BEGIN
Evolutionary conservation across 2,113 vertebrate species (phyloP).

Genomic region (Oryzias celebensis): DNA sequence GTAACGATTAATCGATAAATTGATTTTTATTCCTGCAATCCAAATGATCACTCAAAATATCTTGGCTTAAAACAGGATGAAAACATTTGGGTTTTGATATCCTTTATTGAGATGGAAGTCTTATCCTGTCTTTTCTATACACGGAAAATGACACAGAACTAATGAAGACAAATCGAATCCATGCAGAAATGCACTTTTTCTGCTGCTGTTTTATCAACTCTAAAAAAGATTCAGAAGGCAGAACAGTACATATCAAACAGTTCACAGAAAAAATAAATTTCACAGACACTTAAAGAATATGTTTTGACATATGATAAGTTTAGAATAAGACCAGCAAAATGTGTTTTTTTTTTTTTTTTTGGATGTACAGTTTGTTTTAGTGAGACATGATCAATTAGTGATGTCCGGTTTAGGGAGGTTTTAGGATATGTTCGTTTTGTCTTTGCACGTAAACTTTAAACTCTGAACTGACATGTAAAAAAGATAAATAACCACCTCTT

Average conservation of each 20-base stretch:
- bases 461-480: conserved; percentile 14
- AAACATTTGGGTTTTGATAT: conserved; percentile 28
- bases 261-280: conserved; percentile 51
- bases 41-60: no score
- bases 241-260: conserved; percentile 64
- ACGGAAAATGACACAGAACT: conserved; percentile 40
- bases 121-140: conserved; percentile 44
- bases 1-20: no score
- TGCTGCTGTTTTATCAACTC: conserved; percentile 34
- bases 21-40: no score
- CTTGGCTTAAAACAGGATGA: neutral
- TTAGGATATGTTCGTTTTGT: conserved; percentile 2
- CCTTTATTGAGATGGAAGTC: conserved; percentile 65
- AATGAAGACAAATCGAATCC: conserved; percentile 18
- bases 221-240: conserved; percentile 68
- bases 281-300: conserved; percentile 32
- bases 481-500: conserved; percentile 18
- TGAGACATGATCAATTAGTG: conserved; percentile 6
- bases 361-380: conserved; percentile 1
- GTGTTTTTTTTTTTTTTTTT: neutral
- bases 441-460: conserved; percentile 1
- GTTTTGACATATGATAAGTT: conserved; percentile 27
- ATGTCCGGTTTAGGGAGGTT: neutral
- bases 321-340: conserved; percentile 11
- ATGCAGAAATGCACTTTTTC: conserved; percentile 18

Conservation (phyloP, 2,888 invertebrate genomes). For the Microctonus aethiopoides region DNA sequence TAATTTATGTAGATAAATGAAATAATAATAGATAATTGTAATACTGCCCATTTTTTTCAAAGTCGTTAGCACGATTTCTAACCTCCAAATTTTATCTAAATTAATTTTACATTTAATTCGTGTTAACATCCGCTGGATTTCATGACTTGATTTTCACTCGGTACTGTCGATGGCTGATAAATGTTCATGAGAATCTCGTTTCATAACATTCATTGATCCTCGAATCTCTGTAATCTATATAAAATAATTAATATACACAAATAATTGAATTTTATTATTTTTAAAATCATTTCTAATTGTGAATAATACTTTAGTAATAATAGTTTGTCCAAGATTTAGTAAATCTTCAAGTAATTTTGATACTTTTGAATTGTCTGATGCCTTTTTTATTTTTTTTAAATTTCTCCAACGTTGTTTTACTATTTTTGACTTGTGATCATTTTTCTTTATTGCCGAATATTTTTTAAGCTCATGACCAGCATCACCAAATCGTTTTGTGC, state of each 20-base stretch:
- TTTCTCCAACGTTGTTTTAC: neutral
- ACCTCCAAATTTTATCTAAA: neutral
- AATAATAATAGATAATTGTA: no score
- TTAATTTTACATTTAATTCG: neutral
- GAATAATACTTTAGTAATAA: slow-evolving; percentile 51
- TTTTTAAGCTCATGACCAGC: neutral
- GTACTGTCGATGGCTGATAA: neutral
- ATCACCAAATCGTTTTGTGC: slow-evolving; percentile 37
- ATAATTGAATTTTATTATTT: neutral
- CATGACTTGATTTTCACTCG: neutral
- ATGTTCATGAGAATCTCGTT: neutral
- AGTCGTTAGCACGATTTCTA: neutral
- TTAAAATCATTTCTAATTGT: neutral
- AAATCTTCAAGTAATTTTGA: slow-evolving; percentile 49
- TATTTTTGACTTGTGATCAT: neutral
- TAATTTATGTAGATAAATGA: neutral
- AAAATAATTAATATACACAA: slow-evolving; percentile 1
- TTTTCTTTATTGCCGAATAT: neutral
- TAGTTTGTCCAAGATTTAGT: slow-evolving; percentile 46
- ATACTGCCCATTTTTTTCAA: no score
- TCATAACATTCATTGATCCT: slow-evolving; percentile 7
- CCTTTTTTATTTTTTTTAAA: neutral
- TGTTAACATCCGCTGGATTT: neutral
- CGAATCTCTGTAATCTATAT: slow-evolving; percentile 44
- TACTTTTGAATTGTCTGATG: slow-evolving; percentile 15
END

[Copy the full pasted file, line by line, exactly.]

Evolutionary conservation across 2,113 vertebrate species (phyloP).

Genomic region (Oryzias celebensis): DNA sequence GTAACGATTAATCGATAAATTGATTTTTATTCCTGCAATCCAAATGATCACTCAAAATATCTTGGCTTAAAACAGGATGAAAACATTTGGGTTTTGATATCCTTTATTGAGATGGAAGTCTTATCCTGTCTTTTCTATACACGGAAAATGACACAGAACTAATGAAGACAAATCGAATCCATGCAGAAATGCACTTTTTCTGCTGCTGTTTTATCAACTCTAAAAAAGATTCAGAAGGCAGAACAGTACATATCAAACAGTTCACAGAAAAAATAAATTTCACAGACACTTAAAGAATATGTTTTGACATATGATAAGTTTAGAATAAGACCAGCAAAATGTGTTTTTTTTTTTTTTTTTGGATGTACAGTTTGTTTTAGTGAGACATGATCAATTAGTGATGTCCGGTTTAGGGAGGTTTTAGGATATGTTCGTTTTGTCTTTGCACGTAAACTTTAAACTCTGAACTGACATGTAAAAAAGATAAATAACCACCTCTT

Average conservation of each 20-base stretch:
- bases 461-480: conserved; percentile 14
- AAACATTTGGGTTTTGATAT: conserved; percentile 28
- bases 261-280: conserved; percentile 51
- bases 41-60: no score
- bases 241-260: conserved; percentile 64
- ACGGAAAATGACACAGAACT: conserved; percentile 40
- bases 121-140: conserved; percentile 44
- bases 1-20: no score
- TGCTGCTGTTTTATCAACTC: conserved; percentile 34
- bases 21-40: no score
- CTTGGCTTAAAACAGGATGA: neutral
- TTAGGATATGTTCGTTTTGT: conserved; percentile 2
- CCTTTATTGAGATGGAAGTC: conserved; percentile 65
- AATGAAGACAAATCGAATCC: conserved; percentile 18
- bases 221-240: conserved; percentile 68
- bases 281-300: conserved; percentile 32
- bases 481-500: conserved; percentile 18
- TGAGACATGATCAATTAGTG: conserved; percentile 6
- bases 361-380: conserved; percentile 1
- GTGTTTTTTTTTTTTTTTTT: neutral
- bases 441-460: conserved; percentile 1
- GTTTTGACATATGATAAGTT: conserved; percentile 27
- ATGTCCGGTTTAGGGAGGTT: neutral
- bases 321-340: conserved; percentile 11
- ATGCAGAAATGCACTTTTTC: conserved; percentile 18

Conservation (phyloP, 2,888 invertebrate genomes). For the Microctonus aethiopoides region DNA sequence TAATTTATGTAGATAAATGAAATAATAATAGATAATTGTAATACTGCCCATTTTTTTCAAAGTCGTTAGCACGATTTCTAACCTCCAAATTTTATCTAAATTAATTTTACATTTAATTCGTGTTAACATCCGCTGGATTTCATGACTTGATTTTCACTCGGTACTGTCGATGGCTGATAAATGTTCATGAGAATCTCGTTTCATAACATTCATTGATCCTCGAATCTCTGTAATCTATATAAAATAATTAATATACACAAATAATTGAATTTTATTATTTTTAAAATCATTTCTAATTGTGAATAATACTTTAGTAATAATAGTTTGTCCAAGATTTAGTAAATCTTCAAGTAATTTTGATACTTTTGAATTGTCTGATGCCTTTTTTATTTTTTTTAAATTTCTCCAACGTTGTTTTACTATTTTTGACTTGTGATCATTTTTCTTTATTGCCGAATATTTTTTAAGCTCATGACCAGCATCACCAAATCGTTTTGTGC, state of each 20-base stretch:
- TTTCTCCAACGTTGTTTTAC: neutral
- ACCTCCAAATTTTATCTAAA: neutral
- AATAATAATAGATAATTGTA: no score
- TTAATTTTACATTTAATTCG: neutral
- GAATAATACTTTAGTAATAA: slow-evolving; percentile 51
- TTTTTAAGCTCATGACCAGC: neutral
- GTACTGTCGATGGCTGATAA: neutral
- ATCACCAAATCGTTTTGTGC: slow-evolving; percentile 37
- ATAATTGAATTTTATTATTT: neutral
- CATGACTTGATTTTCACTCG: neutral
- ATGTTCATGAGAATCTCGTT: neutral
- AGTCGTTAGCACGATTTCTA: neutral
- TTAAAATCATTTCTAATTGT: neutral
- AAATCTTCAAGTAATTTTGA: slow-evolving; percentile 49
- TATTTTTGACTTGTGATCAT: neutral
- TAATTTATGTAGATAAATGA: neutral
- AAAATAATTAATATACACAA: slow-evolving; percentile 1
- TTTTCTTTATTGCCGAATAT: neutral
- TAGTTTGTCCAAGATTTAGT: slow-evolving; percentile 46
- ATACTGCCCATTTTTTTCAA: no score
- TCATAACATTCATTGATCCT: slow-evolving; percentile 7
- CCTTTTTTATTTTTTTTAAA: neutral
- TGTTAACATCCGCTGGATTT: neutral
- CGAATCTCTGTAATCTATAT: slow-evolving; percentile 44
- TACTTTTGAATTGTCTGATG: slow-evolving; percentile 15